Applying for a H-1b, L, or O visa for a professional foreign worker has become more difficult with the USCIS’ requirement of verifying whether a license is needed for the foreign employee to be permitted to be exposed to certain restricted technologies, software, materials, research, and equipment. This article provides a helpful analysis of the steps and factors to be considered in making this evaluation in order to protect both the employer and employee from substantial penalties for non-compliance.
In the convoluted world of H-1B non-agricultural temporary worker processing, this case stood out as a good example of the seamier side of hiring foreign workers. In Castellanos-Contreras, et al […]
Fueled by the $500.00 per case “H-1B Fraud Fee” paid by employers for every new H-1B application for a new employee, the DHS has instituted significant additional review programs of […]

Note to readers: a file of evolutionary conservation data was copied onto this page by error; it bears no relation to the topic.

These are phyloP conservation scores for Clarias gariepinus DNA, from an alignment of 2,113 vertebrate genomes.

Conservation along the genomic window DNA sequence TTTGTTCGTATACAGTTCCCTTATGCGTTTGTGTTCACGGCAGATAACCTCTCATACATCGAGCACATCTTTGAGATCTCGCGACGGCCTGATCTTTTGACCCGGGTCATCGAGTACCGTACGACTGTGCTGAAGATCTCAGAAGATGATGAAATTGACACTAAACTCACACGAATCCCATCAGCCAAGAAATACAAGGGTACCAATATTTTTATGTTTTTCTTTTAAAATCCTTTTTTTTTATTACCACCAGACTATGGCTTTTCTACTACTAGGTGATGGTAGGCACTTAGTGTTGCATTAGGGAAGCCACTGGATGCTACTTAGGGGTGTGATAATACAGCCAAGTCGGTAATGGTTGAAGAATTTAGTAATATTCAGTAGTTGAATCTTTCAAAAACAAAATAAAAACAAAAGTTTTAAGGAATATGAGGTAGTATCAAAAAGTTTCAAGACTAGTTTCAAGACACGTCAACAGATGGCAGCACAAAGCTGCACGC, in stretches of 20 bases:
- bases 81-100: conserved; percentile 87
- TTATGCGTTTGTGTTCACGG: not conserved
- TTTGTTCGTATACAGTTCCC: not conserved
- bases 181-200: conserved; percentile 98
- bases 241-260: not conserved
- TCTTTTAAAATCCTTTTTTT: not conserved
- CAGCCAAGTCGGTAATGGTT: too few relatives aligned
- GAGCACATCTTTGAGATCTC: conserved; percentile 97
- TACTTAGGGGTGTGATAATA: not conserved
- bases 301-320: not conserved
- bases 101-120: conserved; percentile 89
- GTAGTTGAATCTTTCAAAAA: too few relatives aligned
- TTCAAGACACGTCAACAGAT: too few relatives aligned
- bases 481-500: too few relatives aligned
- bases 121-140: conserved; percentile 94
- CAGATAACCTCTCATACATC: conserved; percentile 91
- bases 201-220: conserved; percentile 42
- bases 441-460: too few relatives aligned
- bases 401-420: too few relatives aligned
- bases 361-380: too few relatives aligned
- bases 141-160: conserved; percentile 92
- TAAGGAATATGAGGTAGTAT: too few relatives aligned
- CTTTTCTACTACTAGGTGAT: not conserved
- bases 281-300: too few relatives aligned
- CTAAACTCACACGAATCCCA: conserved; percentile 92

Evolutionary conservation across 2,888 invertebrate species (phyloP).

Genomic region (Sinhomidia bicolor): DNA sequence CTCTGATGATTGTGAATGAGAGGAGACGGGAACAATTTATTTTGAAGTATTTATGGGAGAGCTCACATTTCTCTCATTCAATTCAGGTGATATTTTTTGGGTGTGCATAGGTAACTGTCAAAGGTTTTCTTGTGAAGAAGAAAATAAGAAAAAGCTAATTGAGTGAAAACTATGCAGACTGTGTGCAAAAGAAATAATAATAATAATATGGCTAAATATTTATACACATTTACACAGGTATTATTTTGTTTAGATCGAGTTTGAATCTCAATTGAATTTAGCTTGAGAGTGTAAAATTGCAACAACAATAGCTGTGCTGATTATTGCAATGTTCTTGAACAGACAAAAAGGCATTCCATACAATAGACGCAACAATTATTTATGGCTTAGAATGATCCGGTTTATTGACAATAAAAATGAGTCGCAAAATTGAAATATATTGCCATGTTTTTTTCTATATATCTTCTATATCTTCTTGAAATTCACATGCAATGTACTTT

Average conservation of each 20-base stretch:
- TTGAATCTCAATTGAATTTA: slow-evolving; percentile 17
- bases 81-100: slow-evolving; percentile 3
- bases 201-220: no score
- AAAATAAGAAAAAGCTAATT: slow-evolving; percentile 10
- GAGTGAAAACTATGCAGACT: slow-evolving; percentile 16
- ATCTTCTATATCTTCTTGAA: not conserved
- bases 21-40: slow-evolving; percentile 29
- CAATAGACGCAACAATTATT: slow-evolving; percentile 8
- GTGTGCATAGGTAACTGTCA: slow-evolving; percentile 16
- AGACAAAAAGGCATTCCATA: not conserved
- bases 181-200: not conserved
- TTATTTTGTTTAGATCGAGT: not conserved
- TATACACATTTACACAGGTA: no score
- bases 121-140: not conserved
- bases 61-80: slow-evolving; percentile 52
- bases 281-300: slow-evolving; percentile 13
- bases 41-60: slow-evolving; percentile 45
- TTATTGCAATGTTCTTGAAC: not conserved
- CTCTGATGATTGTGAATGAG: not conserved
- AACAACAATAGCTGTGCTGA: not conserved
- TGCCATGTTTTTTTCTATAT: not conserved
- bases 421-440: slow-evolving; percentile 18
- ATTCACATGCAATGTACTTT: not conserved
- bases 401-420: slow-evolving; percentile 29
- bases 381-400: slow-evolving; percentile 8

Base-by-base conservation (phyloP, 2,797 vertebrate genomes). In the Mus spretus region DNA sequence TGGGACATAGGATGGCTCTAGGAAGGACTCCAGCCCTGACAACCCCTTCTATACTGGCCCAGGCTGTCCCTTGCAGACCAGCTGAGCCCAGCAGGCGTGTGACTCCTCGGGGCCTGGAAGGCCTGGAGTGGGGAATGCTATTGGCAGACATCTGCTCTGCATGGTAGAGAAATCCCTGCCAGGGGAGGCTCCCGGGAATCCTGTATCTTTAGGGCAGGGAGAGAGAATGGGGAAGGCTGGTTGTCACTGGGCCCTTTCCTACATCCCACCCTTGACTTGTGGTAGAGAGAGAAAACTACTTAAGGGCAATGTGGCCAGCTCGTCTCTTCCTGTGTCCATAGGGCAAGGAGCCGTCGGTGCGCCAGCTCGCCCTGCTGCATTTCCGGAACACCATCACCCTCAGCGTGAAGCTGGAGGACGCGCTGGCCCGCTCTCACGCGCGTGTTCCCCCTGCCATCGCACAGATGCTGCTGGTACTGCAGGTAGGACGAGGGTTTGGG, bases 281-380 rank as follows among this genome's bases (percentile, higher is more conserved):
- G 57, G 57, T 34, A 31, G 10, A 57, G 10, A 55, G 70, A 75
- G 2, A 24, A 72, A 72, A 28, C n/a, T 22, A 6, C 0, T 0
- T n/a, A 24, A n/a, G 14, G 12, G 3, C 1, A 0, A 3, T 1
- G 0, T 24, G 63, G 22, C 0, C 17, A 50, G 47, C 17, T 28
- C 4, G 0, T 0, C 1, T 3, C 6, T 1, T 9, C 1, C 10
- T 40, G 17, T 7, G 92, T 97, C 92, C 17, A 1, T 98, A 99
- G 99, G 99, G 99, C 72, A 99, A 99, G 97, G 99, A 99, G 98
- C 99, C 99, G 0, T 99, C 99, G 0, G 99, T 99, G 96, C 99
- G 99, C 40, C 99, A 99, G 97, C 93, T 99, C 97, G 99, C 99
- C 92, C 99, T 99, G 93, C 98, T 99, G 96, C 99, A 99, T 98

Speaking recently, Janet Napolitano, President Obama’s Secretary of Homeland Security indicated that without question the administration’s policy was going to be that of expanding immigration enforcement, especially against businesses. This […]
Common myth explored
The Department of State, in response to the 9-11 attacks, promulgated an interim rule which became effective on April 1, 2002. A close examination of the rule is very important […]
In the closing days of Congress in Fall 2004, the H-1B Visa Reform Act of 2004 (“Act”)was included in the Fiscal Omnibus Appropriations bill (H.R. 4818). The Act was signed […]
The H-1 Work Visa is a temporary permit for an alien to work in the United States. The work Visa is the first stage in obtaining permission for an alien […]